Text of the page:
Course Description

Throughout this course we read some of the arguments and analyses of people whose ideas have influenced our view of how humans came to being as a species and why human beings act the way they do.  We also consider the nature of their disagreements and the issues that have persisted over years in these debates, as well as argue these issues among ourselves.  In the process of analyzing human behavior, the functioning of societies, human trends and human differences, all these writers express their own views of what people are like. Each has a particular view of human nature, even if it amounts to the assertion that there is no such thing.

Are human beings inherently progressive, inert, or prone to degeneracy?  Are they creative, imaginative, or generally passive and easily led?  Is there free will, or is that the illusion of beings responding to stimuli or social forces?  Do chimpanzees have culture the way humans have culture?  Why? Why not?  Are human beings almost infinitely variable, or pretty much the same all over?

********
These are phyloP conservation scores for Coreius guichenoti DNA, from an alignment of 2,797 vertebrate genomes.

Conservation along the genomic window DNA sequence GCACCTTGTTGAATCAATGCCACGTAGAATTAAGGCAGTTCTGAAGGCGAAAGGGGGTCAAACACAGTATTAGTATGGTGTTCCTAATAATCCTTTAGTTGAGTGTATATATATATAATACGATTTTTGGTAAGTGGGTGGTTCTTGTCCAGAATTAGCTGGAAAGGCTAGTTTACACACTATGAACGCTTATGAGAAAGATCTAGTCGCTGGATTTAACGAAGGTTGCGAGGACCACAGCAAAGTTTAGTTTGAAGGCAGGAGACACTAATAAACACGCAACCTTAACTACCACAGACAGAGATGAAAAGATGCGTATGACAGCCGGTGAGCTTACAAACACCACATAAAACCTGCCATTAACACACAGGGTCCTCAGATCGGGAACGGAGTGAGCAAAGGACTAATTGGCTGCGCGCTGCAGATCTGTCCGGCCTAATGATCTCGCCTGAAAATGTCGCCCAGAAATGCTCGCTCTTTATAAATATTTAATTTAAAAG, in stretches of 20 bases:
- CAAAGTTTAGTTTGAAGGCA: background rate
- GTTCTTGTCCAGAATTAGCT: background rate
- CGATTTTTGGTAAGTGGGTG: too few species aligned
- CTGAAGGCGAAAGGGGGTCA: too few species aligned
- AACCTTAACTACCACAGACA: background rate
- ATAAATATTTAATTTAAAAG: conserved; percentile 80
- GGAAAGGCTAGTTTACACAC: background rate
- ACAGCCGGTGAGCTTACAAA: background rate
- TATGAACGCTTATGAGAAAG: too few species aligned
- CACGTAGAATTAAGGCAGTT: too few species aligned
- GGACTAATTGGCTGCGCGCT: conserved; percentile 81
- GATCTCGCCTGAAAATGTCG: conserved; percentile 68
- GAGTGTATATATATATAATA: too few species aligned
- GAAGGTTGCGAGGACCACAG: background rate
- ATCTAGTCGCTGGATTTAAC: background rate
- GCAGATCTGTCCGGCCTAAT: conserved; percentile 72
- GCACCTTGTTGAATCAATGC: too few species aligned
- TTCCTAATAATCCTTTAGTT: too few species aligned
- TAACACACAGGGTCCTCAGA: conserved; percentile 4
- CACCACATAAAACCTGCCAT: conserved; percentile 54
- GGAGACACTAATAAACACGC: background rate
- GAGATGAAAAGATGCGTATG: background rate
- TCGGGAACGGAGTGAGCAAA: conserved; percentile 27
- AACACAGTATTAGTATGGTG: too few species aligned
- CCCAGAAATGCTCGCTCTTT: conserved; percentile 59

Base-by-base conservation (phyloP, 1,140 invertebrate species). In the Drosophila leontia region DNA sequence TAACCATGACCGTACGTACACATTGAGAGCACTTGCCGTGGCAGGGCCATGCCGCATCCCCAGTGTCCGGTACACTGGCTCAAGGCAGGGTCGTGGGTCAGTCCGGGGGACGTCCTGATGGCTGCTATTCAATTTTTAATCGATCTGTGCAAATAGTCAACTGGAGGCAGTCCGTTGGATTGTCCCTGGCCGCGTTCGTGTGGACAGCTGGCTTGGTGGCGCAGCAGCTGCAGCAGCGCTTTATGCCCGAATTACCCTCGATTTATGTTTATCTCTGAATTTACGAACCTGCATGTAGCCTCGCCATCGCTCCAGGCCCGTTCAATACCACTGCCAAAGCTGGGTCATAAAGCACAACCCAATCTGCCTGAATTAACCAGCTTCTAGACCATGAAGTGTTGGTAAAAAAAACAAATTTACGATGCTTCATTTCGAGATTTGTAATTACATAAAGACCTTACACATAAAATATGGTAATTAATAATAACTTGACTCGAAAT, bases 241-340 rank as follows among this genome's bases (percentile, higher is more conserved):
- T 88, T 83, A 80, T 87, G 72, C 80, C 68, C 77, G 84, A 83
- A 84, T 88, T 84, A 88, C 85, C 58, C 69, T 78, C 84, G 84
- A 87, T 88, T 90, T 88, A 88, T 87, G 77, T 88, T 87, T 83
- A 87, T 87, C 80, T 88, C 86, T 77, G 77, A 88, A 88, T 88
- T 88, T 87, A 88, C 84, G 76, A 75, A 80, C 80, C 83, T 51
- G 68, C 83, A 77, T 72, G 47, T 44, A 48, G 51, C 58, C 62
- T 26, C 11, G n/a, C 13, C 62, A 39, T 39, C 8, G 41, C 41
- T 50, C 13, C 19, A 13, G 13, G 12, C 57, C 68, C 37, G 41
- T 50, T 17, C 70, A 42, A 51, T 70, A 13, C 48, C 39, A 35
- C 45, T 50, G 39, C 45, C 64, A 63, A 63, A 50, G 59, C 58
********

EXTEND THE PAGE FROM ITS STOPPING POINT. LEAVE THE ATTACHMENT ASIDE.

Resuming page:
In this course we consider many of these views and approaches to understanding human phenomena, explore their implications, try to see them in the social and political contexts in which they arose, and examine them with a critical eye.  We try to perceive the crosscurrents of ideas that have affected the way we think about ourselves, about other people, about what we have in common with them and about why we may think they are different.

St. Lawrence University, Spring 2015